Sy Hoekstra: And before we get started, just a reminder that we have been telling everyone we need your subscriptions [laughter], please. The best way, if you are into what we do, helping people try and leave the idols of White America and seek Jesus through this media and you want to help us build something that can do that in an effective and far reaching way to people, we need your support. We have been doing this as a side gig for a lot of time. For a long time it's been me and Jonathan in our rooms with laptops trying to make things work, and they have worked [laughs]. But if you wanna see that stuff grow and you wanna see this stuff continue for a long time into the future, we really do need your support.

So go to KTFPress.com, please become a paid subscriber. Get access to all the bonus episodes of this show. Get access to our monthly subscriber chats that we're starting, get access to comments on our posts and support everything we do centering and elevating marginalized voices. If you cannot afford a subscription, like if money's the only barrier, please just write to us, info@ktfpress.com, and we will give you a free or discounted subscription. Whatever you ask for, no questions asked. We want everyone to have access to all the stuff that we're putting out, but if you can afford it, we really, really want the support.

Actually, one of the things that you'll be supporting now is that our newsletter is free. So anybody can go to KTFPress.com, sign up for the free mailing list. You get news about KTF press, you get all kinds of stuff like that, but you also get recommendations from us every week that are things that we think will be helpful in your political education and discipleship. And you will also get things from us that we think are helpful in staying grounded and hopeful in the midst of all of the difficult issues that we are all seeing in our news feeds and in our politics and everywhere else and in our churches. So please, KTFPress.com, become a paid subscriber. Thank you so much in advance.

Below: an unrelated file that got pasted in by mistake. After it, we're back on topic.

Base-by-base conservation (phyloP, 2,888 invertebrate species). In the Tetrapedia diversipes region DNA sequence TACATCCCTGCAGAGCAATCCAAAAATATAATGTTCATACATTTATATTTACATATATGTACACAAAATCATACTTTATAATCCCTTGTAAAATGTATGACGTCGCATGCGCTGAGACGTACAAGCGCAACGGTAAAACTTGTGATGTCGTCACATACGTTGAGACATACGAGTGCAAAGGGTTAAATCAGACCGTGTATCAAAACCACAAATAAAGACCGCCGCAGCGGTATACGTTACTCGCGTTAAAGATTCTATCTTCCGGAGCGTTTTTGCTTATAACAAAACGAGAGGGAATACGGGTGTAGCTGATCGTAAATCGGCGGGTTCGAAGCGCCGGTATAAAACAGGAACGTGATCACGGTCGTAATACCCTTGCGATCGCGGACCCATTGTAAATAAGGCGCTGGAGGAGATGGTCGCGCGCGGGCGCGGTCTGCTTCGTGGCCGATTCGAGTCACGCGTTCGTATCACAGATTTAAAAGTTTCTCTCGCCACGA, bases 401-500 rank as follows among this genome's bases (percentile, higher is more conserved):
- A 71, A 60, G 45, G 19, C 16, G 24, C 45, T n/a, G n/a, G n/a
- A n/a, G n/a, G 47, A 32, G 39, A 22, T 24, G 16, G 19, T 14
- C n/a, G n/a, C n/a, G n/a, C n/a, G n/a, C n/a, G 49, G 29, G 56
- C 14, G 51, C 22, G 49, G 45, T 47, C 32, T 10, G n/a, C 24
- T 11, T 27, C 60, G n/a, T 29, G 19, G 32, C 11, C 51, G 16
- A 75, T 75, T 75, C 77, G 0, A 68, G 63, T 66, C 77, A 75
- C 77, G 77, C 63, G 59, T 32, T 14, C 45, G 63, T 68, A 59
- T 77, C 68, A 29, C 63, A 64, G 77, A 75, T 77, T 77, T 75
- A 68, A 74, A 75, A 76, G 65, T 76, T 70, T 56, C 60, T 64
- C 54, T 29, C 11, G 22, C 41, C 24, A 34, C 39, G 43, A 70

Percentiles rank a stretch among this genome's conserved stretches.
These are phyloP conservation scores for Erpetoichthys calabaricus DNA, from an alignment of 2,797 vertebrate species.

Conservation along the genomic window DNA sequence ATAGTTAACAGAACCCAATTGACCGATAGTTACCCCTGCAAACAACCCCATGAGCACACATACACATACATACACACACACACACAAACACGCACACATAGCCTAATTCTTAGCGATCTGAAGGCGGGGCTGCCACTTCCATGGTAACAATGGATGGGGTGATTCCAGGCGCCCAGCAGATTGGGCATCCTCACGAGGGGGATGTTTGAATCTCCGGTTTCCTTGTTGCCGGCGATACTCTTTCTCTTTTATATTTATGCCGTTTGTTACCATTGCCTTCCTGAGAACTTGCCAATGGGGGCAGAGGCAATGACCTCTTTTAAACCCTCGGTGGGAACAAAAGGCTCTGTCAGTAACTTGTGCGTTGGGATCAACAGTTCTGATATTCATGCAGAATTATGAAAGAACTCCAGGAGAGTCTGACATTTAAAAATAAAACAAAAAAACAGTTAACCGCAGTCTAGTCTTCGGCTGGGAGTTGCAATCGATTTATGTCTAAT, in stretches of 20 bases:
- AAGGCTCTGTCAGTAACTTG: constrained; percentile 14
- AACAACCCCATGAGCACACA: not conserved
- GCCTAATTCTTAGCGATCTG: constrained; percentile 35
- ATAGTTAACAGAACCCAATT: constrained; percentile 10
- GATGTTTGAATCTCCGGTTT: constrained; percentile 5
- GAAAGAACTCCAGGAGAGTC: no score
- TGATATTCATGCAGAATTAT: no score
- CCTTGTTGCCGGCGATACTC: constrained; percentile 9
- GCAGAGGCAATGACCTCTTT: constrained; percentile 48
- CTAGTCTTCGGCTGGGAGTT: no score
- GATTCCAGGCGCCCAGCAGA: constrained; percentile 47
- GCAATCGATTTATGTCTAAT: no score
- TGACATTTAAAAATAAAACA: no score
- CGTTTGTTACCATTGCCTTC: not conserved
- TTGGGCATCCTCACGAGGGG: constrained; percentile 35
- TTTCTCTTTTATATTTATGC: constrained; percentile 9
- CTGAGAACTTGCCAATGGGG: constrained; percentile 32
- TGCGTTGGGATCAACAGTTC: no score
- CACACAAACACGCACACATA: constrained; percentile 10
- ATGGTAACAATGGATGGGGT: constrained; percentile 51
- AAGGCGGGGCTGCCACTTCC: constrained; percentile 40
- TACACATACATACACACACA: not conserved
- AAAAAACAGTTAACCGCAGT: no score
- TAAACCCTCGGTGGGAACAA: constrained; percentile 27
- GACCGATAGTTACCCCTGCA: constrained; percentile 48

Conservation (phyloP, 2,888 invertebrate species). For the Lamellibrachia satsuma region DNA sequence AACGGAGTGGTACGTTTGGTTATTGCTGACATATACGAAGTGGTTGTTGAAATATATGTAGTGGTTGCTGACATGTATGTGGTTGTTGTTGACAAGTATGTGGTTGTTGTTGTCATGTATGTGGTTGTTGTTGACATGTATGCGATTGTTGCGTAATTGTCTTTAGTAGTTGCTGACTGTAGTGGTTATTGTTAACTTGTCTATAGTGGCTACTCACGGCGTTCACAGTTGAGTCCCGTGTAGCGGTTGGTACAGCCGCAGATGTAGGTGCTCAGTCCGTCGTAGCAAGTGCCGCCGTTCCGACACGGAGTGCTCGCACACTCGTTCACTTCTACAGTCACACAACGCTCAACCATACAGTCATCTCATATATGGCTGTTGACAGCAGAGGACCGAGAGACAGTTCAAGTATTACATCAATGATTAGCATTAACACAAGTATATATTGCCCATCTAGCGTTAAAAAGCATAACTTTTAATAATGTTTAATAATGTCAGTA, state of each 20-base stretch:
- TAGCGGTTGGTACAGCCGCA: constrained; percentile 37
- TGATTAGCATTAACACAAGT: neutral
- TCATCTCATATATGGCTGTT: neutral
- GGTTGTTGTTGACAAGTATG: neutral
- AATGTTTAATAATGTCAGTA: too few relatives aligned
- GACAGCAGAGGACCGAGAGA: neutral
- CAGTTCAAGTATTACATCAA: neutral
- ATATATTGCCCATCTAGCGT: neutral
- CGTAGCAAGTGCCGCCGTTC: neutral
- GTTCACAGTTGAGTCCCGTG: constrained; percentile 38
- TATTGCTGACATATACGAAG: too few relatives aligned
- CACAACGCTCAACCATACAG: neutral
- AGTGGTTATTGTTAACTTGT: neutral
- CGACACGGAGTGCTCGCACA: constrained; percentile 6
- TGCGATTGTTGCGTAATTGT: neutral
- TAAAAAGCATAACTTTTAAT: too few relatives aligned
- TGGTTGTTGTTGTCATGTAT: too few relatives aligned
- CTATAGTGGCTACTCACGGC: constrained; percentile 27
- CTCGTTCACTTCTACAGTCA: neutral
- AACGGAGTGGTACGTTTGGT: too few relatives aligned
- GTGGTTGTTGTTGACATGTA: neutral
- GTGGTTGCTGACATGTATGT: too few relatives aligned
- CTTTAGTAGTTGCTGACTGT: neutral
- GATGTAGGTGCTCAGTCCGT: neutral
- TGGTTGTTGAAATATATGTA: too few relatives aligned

Jonathan Walton: Yep. Thanks in advance, and here is the interview with Brandi.

[the intro piano music from “Citizens” by Jon Guerra plays briefly and then fades out.]

Jonathan Walton: Brandi, thank you so, so much for joining us on Shake the Dust. We really appreciate it.

Brandi Miller: Of course. Glad to be here. Always glad to get to spend time with you all, so.

How Does Faith Change When We Engage with The Idolatry of the American Church?

Making Our Political Theology Accessible to Everyone

Jonathan Walton: Yeah, I mean, now you wrote this bomb essay. Okay. And so something that you said, which [laughs] is still true in 2024: " The result of the syncretism of American religion, propaganda-based iconography and political power is cultish religiosity centered on Donald Trump as God’s Messiah sent to buttress patriotism, political power, and global dominance. Regardless of his lack of demonstrable Christ-likeness in his politics, it is clear that pandering to his constituents’ desire for Christianized power in the United States has framed him as the president who will ‘bring America back to God.’ This is a trade-off: Christian practice and the way of Jesus for American Christian power and utopianism.” End quote.

Monstrous, amazing text, right? [laughter] Now, after you wrote this, you became a staff member at a church, right?

Brandi Miller: Mm-hmm.

Jonathan Walton: And you have a large community of people following and engaging with you online. And as you try to teach and disciple people out of this syncretism slash nonsense, how have you seen their faith change?

Brandi Miller: Well, one thing I'll say is something that's changed about myself first, because even as I hear back my own words, I can hear how inaccessible they are to a common regular person. Like how many four to six-syllable words can I use to say Donald Trump does not look like Jesus, and that does not matter to most Christians who follow White American religion. That is what I was trying to say, that there is a propaganda based way of doing religion that has indoctrinated a ton of us into a traumatic type of spirituality that we cannot hold. And so I think even a critique of myself in a way that I've changed is trying to ask, how do I take what is a political reality rooted in a current religious moment and strip it down in a way that a regular person can understand?